Too look for more detail try ??Convlearner.pretained() in a cell…

(Ian) #34

@Dhruv, apologies, I must be blind because I still don’t see it :frowning:

What is the name of the python notebook that contains the dogbreed code?

(Reshama Shaikh) #35

I’ve been keeping a list of the fastai terms. Whenever I can’t remember what something stands for, I go to the top of my repo fastai_deeplearn_part1 and do a search.

In this case, ps means p’s (plural, I believe) to represent the probability of dropout.

(Ian) #36


I’ve been trying to recreate jeremy 's code on the dogsbreed example in lesson 2. I have managed to get up to 1:31:08 of the youtube video but get an error when I run:

learn = ConvLearner.pretrained(arch, data, precompute=True)

error: FileNotFoundError: [Errno 2] No such file or directory: ‘/home/ian/fastai/courses/dl1/fastai/weights/resnext_101_64x4d.pth’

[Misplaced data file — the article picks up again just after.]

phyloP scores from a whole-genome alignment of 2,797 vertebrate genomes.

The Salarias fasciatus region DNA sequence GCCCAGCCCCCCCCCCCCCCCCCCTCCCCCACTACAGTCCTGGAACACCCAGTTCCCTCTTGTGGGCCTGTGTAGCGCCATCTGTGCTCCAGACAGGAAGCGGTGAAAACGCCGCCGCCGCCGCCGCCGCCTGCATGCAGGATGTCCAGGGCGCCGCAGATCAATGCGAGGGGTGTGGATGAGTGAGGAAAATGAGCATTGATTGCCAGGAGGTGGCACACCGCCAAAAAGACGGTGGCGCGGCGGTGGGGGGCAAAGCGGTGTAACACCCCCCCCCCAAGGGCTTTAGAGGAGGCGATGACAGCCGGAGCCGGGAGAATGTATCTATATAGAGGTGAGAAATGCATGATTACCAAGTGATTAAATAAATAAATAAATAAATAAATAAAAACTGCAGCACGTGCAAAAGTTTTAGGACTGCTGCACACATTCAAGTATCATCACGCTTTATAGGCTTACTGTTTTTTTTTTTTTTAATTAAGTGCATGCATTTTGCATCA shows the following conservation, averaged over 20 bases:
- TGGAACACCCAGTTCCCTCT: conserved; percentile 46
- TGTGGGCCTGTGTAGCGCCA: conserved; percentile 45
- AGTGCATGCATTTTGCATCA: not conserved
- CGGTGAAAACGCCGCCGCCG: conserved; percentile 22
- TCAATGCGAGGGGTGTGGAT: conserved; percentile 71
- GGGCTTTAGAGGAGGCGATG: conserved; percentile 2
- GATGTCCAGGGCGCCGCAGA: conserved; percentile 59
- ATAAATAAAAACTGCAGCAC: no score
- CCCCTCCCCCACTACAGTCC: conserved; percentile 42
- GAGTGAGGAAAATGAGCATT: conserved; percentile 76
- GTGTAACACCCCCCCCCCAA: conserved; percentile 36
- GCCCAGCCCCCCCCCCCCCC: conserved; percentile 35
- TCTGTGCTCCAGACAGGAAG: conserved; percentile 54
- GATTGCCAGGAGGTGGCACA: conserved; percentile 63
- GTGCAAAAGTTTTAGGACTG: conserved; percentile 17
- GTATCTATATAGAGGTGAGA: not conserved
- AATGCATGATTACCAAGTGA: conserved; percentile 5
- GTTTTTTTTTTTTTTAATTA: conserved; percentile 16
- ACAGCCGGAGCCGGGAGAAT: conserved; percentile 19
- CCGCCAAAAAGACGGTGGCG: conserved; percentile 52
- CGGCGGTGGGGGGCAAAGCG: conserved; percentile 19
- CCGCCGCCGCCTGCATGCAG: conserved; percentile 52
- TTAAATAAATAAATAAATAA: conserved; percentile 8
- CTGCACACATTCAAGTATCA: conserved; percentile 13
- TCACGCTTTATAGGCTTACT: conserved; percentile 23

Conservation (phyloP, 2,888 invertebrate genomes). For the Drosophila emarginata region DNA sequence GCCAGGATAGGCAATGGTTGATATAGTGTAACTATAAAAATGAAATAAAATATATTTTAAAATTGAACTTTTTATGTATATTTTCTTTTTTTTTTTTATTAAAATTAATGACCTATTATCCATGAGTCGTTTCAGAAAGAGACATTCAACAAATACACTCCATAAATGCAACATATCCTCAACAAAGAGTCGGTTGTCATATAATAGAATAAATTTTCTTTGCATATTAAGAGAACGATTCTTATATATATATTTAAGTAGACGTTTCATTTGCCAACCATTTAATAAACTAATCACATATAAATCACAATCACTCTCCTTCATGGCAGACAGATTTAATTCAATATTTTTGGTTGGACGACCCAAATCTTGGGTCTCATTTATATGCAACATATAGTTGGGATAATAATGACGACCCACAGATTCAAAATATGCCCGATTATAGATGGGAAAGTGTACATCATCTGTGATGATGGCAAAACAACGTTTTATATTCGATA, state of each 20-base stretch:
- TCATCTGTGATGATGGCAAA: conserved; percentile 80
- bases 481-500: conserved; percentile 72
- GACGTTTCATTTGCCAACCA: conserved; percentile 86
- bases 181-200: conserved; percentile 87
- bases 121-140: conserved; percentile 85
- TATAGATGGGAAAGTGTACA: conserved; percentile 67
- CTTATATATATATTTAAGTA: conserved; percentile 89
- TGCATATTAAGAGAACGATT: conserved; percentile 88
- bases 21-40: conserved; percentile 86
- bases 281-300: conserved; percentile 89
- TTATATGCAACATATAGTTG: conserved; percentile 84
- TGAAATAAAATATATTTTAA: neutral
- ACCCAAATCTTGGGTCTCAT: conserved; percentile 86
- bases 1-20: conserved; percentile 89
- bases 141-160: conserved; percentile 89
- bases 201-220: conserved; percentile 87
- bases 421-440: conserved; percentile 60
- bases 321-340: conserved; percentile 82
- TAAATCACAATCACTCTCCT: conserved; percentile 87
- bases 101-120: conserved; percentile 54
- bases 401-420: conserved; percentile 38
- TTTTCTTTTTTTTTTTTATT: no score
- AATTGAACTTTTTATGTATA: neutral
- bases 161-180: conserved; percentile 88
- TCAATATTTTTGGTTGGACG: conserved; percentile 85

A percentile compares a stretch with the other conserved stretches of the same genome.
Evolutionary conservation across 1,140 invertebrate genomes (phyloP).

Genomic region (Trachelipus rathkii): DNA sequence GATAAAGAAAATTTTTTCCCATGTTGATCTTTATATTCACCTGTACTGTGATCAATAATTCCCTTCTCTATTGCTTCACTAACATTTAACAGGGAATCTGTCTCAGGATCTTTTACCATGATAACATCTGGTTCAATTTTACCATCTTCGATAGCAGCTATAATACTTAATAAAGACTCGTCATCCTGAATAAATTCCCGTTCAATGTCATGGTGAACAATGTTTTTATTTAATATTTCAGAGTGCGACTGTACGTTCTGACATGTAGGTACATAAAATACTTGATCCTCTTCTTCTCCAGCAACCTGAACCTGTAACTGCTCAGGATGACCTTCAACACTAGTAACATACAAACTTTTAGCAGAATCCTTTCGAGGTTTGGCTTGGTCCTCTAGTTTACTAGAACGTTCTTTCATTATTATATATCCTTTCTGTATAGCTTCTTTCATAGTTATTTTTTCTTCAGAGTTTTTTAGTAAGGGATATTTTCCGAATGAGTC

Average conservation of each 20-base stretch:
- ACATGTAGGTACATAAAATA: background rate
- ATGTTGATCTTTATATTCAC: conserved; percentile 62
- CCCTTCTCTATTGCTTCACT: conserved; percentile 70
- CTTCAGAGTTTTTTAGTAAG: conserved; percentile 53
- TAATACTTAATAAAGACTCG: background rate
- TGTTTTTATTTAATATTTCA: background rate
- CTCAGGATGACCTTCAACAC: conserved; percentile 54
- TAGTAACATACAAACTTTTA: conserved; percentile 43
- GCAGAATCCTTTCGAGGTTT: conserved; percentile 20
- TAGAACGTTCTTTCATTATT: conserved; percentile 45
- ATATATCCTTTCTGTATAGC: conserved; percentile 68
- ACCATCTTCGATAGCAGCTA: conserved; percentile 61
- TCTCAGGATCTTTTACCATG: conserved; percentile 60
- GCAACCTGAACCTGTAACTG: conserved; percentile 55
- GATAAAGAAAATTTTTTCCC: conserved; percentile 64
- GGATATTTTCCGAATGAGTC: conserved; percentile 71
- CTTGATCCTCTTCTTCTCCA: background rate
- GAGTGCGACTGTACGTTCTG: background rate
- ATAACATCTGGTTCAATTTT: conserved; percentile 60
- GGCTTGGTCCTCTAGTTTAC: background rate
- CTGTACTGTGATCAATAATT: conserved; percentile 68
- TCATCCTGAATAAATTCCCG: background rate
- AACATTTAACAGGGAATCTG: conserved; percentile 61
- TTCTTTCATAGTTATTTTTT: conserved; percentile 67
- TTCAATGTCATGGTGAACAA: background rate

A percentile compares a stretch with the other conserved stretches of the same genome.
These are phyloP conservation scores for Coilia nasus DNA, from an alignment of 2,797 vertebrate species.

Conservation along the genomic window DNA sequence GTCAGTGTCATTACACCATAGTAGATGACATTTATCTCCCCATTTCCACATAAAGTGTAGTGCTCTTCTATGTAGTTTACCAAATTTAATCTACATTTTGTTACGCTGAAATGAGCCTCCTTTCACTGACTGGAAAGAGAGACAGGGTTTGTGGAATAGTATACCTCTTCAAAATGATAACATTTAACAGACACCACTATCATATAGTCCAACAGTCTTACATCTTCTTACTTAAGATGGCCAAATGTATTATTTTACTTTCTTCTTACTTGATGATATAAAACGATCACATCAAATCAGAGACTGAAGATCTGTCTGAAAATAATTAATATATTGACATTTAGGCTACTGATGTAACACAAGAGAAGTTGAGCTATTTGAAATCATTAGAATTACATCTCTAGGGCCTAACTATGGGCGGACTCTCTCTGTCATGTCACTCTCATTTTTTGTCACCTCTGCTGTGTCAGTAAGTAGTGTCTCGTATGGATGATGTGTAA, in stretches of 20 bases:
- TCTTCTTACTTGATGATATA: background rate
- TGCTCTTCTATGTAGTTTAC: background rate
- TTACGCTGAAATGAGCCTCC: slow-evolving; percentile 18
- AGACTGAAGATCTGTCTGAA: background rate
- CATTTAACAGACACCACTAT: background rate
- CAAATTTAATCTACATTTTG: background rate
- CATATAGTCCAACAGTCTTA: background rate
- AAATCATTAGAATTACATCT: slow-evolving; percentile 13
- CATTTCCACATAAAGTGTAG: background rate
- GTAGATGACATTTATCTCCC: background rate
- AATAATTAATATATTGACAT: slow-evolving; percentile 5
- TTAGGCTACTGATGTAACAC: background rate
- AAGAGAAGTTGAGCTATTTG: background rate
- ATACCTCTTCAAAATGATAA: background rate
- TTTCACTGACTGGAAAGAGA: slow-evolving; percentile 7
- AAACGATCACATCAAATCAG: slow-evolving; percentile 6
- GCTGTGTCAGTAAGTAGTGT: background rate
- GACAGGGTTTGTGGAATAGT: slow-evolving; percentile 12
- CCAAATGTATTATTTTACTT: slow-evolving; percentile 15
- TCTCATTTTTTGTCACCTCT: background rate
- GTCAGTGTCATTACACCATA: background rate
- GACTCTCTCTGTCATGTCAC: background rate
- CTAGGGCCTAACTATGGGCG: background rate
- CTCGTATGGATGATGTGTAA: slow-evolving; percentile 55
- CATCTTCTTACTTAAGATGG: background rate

Has anyone got a similar error before, and how did you resolve it?

Thanks !

EDIT: I found a similar issue someone else in the forum encountered here and downloading the weights solved the issue.


May I ask the tip been mentioned in “01:32:45 Undocumented Pro-Tip from Jeremy: train on a small size, then use ‘learn.set_data()’ with a larger data set (like 299 over 224 pixels)” is kind of data augmentation or not ?
And why the neural network can adapt to different image size dynamically / automatically ?
Thank you.

(Greg Fetisov) #39

I recreated the Jeremy`s notebook Dogbreeds and got in top16% of competition. So I think changing image size works perfect))
As I understood correctly, the images with bigger size (299) like are a new images for the model. And learns again without overfitting.
About size-changing Jeremy talk in detail in Lesson3 (short answer: model changes size of original images to 224 or 299 every time they are loaded into model). So if original size of your images is very large it better to previously change size.

(Ian) #40

Hey @GregFet

I managed to get up to the last step where we explored using log_preds and got the error shown below. Did you get something similar as well?


(Greg Fetisov) #41

Sure. Guys helped.